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Physical Activity

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Walk This Way (FN578) Regular physical activity helps protect against cardiovascular disease and its risk factors: hypertension, obesity and diabetes mellitus. It also can reduce risk of osteoporosis, reduce stress and improve sleep and overall mood. This publication shares tips on walking to get fit and stay healthy. It includes a sample walking program.

Walking: Select the Right Shoes (FN603) Walking is a great way to add some physical activity for improved health and well-being.

Stretching Toward Better Health (FN607) Stretching may be done at any time of the day and can involve a great number of exercises. This publication covers types of stretching and includes instruction on how to stretch different muscle groups.

Activities to Promote Healthy Nutrition and Physical Activity Habits Among Children (FN692) Are you looking for hands-on nutrition and fitness activities for your students or club members? Most of the activities in this publication require little time, preparation or equipment. Most can be modified to fit the knowledge and skills of a variety of age groups.

Find Your Balance Between Food and Physical Activity (FN721) Do you consider yourself to be physically active? You probably are more active than you think. According to the MyPlate recommendations at www.ChooseMyPlate.gov, being physically active is “movement of the body that uses energy.” Calories are units of energy. You use up calories when you are active. The more time and intensity you put into an activity, the more calories you burn.

Is Your Playground Safe for Kids? (FN1374) We want our kids to “play hard,” but we want them to play safely, too. Parents and caregivers need to be aware of potential safety issues and what a properly maintained playground looks like. This publication provides information about surfacing materials and safety standards.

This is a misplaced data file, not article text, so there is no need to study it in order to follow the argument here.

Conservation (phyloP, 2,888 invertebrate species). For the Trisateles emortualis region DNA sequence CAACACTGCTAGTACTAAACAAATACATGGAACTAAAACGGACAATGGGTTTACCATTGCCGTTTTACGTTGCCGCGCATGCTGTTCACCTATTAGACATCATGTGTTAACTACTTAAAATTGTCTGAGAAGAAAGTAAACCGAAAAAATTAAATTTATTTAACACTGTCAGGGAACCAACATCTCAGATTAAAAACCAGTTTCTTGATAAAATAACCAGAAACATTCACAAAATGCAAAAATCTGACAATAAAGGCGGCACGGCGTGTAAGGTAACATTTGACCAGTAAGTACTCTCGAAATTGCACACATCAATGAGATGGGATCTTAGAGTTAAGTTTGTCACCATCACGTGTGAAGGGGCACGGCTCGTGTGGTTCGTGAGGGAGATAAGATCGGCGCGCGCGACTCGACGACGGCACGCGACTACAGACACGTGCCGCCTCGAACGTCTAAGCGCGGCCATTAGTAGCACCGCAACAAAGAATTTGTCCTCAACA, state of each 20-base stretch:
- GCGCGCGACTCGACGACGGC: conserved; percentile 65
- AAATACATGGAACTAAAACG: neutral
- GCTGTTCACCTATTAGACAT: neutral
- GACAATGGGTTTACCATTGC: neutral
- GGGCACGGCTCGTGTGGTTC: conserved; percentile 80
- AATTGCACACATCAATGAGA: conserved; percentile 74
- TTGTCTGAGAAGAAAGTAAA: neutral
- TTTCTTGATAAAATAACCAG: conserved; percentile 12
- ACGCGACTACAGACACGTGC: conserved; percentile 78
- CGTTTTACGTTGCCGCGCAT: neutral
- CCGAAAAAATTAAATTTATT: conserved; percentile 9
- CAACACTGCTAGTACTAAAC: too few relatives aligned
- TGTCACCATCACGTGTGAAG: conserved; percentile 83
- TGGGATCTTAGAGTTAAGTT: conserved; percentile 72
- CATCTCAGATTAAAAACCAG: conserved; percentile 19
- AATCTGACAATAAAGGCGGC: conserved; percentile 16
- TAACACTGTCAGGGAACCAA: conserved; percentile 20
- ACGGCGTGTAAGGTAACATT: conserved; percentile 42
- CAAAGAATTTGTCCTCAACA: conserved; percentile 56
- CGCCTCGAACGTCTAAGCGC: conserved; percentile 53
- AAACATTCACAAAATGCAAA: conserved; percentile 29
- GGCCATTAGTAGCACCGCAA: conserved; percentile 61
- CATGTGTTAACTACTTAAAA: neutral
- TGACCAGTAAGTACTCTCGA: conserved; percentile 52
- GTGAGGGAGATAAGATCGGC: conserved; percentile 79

Sports Supplements: Play the Game Right (FN1399) An athlete usually needs to increase his/her energy intake compared with the energy used. Athletes also require more water, protein, vitamins and minerals (especially iron and calcium). Before you stock up on these expensive helpers, remember that just eating more nutritious food usually is cheaper and easier.

Face the Facts About Sports Nutrition (FN1401) Increased physical activity increases some of your food needs. Your body requires more energy and water. Food that is eaten before and between events can affect your ability to perform at your best level.

Exercise Your Brain (FN1431) Physical activity helps maintain good blood flow to the brain. The Dietary Guidelines for Americans recommend that most adults get 30 minutes of moderate activity most days, preferably every day. Short segments of physical activity (such as three 10-minute walks) count toward the goal. Stimulate your brain by adding variety to your activities. Try a new activity, alternate activities throughout the week or take a new route when you walk or jog. Routine activities don’t challenge your brain, so mix it up a little.

Play Hard! Get Your Physical Activity (FN1437) Physical activity helps build and maintain a strong body. Be active every day! Kids need 60 minutes of physical activity most days of the week. Adults need at least 30 minutes of physical activity to stay healthy.